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Local writing group delves into memory

Memoir writing workshop attendees listened to stories read by other members of the Freeport Memorial Library Memoir Writing Group on Feb. 19.
Memoir writing workshop attendees listened to stories read by other members of the Freeport Memorial Library Memoir Writing Group on Feb. 19.
Lauren Whyte/Herald

A group of men and women trickled in one by one to sit at horseshoe shaped table to start the monthly meeting on memoir writing at the Freeport Memorial Library.

A month ago, Barbara Spinelli, the organizer of the writing group, had challenged the writers to write about an experience that altered their perception. At the start of the meeting, each writer pulled out pieces of paper to share a story they wrote on an experienced that changed their life.

From climbing mountains in Switzerland, seeing the sunset for the first time while in a plane or a vision blurred by thick fog at the Grand Canyon — their stories reminisced on life lessons they said they couldn’t forget.

Freeport resident, Joseph Cirina, 86, irina has been attending the memoir writing group for one year, and said his writing has improved. As a self -proclaimed amateur photographer and aircraft enthusiast, he was inspired to share his view from above flying inside a restored World War II plane, in 2018 at 85 years old.

He vividly described his experience of extending his body outside the open cockpit of a Waco UPF-7 biplane. He said he wanted to get the perfect photos of Long Island’s Robert Moses Causeway, Fire Island Inlet Bridge, Fire Island Lighthouse and Jones Beach, from above.

“As you’re getting older the opportunities are becoming less, because you’re going to die soon,” Cirina said.

Cirina said whatever he did not do in his youth, he wanted to seize the opportunity to do them now.

“Most of my friends are dead with the exception of one in Florida that I speak to frequently,” Cirina said. “We talk about it all the time that no one can relate to the time of our youth except for those that were there, so I thought somebody should write about it”.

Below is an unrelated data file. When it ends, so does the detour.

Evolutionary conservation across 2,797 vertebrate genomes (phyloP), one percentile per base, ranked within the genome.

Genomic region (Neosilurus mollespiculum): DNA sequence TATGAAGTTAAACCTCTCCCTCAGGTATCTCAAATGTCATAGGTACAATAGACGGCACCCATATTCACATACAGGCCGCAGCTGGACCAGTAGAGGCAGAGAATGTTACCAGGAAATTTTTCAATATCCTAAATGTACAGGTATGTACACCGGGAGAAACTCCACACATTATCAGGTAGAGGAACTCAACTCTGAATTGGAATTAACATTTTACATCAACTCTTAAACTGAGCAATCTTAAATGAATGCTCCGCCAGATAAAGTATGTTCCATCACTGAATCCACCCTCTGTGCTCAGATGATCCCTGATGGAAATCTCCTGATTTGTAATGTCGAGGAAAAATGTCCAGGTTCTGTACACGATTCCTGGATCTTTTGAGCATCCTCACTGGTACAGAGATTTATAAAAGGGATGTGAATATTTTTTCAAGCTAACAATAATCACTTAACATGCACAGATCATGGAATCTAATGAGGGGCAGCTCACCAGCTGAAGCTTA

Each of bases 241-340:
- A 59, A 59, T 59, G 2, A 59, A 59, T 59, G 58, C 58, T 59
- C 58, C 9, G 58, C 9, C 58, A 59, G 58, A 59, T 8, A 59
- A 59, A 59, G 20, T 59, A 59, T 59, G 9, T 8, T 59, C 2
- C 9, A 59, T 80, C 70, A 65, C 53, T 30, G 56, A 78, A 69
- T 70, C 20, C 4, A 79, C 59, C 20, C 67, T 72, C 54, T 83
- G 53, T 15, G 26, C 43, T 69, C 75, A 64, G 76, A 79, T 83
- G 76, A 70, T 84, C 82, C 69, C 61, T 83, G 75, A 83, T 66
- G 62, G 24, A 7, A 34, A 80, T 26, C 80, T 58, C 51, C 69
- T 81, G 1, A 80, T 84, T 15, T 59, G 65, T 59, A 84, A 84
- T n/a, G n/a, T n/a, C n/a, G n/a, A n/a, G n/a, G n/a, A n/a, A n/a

Cirina said he started to write stories about his experience. In his “view from the top” memoir, he states the most desirable photos should be taken with only the air between the photographer and the ground.  He said, feeling the windblast while leaning outside of the windshield with his camera, gave him a sense of what a bird may experience flying.

“My job is to come up with an idea and create a safe space for people to reveal their lives, that’s it,” Spinelli said.

The memoir writing workshop is in its sixth year, and every month Spinelli creates a writing idea based on something that’s happened in her life. She said that if it’s happening to her, then it must have been happening to someone else.

Another memoir writing group member had revealed that her view from the top was more from a place of getting older and now understanding and respecting the sacrifices of her mother.

“Under the surface of the smoothness of everything in my life, was my mother.”Freeport Judy Goldfien said.

Goldfien said her Jewish mother was brought up to believe that a woman’s place was to take care of everything in the home. She said her mother never went out, took a break, or had a girl’s night out without her husband being present.

Looking back at her life, Goldfien said that she was doing the minimum, and had it much easier taking care of her household, compared to what her mother did. She said her mother was very organized and took care of the responsibilities of raising the family while working and going to school. Although her father was actively around, Goldfien said she relied on her mother for everything.

“I saw what I couldn’t do that’s why I respect my mother so much now, and her sacrifices,” Goldfien said. “I was working with children and my responsibilities were less than my mother’s and I had trouble doing it.”

While intimately sharing stories of her mother as a tribute to her life, Goldfien bursts into tears. Her view allowed her to look back on her mother’s life without criticism, but in awe of what she herself could not do.

So many of the writing group attendees could relate to Goldfien’s memoir and shared their interpretation of her story. There was a collective understanding in the group about life’s journeys free from biasness and ridicule, but showered with respectfulness, acceptance and grace.

“ Nothing is just positive or negative, it’s a duality and that’s real life,” said local artist, Marc Josloff.

Lauren Whyte is an intern at the Freeport Herald Leader and a graduate student at Hofstra University.